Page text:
Catherine spent the next few years at home, where she was extremely devoted to serving her family. When asked how she served them so fully, she explained that she considered her father to be Christ, her mother to be Mary, and her siblings to be the apostles. She also practiced asceticism, or the act of denying earthly desire to enter into deeper spiritual enlightenment. Catherine lived like this for years, until her parents tried to arrange her marriage when she was 16 years old. Completely opposed to the marriage, Catherine did everything she could to dissuade her parents. This included entering into a heavy fast and even cutting her hair to make herself less attractive. Eventually her parents gave in and allowed Catherine to join the Third Order of Saint Dominic as a tertiary. Taking simple vows, Catherine stayed at home with her family, where she lived in silence and isolation. In the rare instances when she would visit the public, she was known for giving away her clothing and food, often at the cost of her own well-being.

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When Catherine was 21, she entered into what she described as a “mystical marriage” with Christ. This was a turning point for Catherine, for after her spiritual marriage to Christ, she devoted her life to serving the public and broke her pattern of isolation. Catherine began to gather a following due to her good works and eventually she found herself called to intercede in the rocky political climate in Siena. She was a strong advocate for reform within the clergy and peace within the Church. She worked closely with Pope Gregory XI to make changes that would better the church as a whole. Pope Gregory and Catherine worked closely together for several years. (It was during this time, at the age of 23, that Catherine received her first stigmata.) Pope Gregory even called on her to help negotiate peace between Florence and Rome in 1378. That same year, Pope Gregory died during riots associated with the conflict. Catherine herself was almost killed, but this didn’t stop her from pursuing peace. Eventually peace was established and she was able to return home to Siena.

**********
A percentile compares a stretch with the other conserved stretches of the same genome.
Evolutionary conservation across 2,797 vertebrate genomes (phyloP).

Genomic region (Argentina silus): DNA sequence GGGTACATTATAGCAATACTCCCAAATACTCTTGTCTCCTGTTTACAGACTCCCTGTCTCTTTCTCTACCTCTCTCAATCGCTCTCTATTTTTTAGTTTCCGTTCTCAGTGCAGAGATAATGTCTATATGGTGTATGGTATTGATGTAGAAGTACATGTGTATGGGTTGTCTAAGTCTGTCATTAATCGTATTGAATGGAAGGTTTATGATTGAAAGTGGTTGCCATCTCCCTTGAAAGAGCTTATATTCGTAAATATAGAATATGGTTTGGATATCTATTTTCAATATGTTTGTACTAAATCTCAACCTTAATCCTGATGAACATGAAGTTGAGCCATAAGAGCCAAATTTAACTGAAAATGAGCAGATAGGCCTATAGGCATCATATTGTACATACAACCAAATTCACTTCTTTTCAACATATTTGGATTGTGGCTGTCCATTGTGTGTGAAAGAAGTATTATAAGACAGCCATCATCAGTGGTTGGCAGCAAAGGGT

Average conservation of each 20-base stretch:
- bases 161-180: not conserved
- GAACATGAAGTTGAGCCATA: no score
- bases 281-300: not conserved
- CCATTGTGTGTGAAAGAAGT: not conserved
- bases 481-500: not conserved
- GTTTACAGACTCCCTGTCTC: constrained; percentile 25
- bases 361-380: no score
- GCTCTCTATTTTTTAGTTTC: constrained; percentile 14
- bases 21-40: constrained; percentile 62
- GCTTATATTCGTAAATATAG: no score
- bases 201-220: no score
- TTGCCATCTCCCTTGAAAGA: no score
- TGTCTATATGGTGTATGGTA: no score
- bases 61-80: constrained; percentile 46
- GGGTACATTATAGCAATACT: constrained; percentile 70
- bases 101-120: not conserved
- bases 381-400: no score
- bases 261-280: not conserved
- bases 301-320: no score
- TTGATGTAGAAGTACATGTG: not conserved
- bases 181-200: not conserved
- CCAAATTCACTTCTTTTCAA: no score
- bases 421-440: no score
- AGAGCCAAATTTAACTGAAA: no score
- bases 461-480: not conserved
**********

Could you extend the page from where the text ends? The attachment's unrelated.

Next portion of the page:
When Pope Urban VI was elected to the papacy, Catherine served on his court and continued to take an active stance in local politics. However, the remaining years of Catherine’s life were ones of great hardship. While she was known for fasting throughout her life, she began to fast even more extremely, even against the advice of her family and spiritual adviser. It became so severe, that by 1380 she could not swallow food or water. In the same year, she also suffered from a major stroke and was unable to use her legs. On April 29, 1380 at the young age of 33, Catherine passed away. In 1461 Catherine was declared a Saint. In 1970 and 1999 respectively, Catherine was named a Doctor of the Church and a patron Saint of Europe and Italy.

Today Saint Catherine holds several patronages including nursing, illness, fire prevention, still born children, and miscarriages. While Saint Catherine never had the experience of carrying or birthing a child during her short life, she was no stranger to the pain that losing a child can bring. Her own twin died shortly after being born, and she lost another sister due to complications during child birth. Today, many men and women pray to Catherine of Siena for a healthy pregnancy and the avoidance of a miscarriage. Take a look at the prayer below, and say it for you or someone you know that is going through similar struggles.

Humble Virgin and Doctor of the Church, in thirty-three years you achieved great perfection and became the counselor of Popes. You know the temptations of mothers today as well as the dangers that await unborn infants. Intercede for me that I may avoid miscarriage and bring forth a healthy baby who will become a true child of God.   

Amen.

 

Post written by Katie Karpinski